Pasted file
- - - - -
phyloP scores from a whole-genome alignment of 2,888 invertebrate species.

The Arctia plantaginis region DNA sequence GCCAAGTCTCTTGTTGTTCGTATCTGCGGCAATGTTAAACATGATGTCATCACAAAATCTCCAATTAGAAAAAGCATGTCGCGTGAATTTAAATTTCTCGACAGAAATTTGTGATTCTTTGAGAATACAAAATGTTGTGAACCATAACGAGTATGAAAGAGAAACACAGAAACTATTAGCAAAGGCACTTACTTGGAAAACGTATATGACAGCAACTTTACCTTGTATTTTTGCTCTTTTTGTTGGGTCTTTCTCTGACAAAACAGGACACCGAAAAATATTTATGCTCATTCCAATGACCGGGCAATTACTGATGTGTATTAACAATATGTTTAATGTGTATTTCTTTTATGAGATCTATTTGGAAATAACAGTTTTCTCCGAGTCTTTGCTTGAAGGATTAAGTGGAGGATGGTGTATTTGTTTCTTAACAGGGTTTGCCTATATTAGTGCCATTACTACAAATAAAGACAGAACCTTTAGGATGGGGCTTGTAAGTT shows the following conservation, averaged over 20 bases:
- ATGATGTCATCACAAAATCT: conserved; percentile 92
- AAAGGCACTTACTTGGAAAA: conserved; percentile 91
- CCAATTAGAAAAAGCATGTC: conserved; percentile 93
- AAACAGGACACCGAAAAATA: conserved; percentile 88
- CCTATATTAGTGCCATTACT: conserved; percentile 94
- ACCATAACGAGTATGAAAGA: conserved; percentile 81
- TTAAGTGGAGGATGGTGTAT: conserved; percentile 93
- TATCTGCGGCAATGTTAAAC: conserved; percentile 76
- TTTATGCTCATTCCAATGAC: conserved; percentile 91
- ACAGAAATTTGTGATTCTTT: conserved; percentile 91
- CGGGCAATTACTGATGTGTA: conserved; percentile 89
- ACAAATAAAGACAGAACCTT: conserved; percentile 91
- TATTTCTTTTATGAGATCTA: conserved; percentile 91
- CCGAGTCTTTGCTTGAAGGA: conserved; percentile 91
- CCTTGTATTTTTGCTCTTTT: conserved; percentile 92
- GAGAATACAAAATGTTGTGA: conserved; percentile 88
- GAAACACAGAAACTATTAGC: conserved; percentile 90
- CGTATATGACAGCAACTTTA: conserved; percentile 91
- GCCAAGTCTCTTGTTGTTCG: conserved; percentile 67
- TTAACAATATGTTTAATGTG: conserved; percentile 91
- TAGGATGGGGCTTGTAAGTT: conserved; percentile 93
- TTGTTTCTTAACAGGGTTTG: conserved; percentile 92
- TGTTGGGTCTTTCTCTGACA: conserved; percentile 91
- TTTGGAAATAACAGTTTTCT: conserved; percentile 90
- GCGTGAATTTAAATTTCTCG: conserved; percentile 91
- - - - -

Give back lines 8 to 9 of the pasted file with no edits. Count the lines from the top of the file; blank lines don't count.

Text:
- ACCATAACGAGTATGAAAGA: conserved; percentile 81
- TTAAGTGGAGGATGGTGTAT: conserved; percentile 93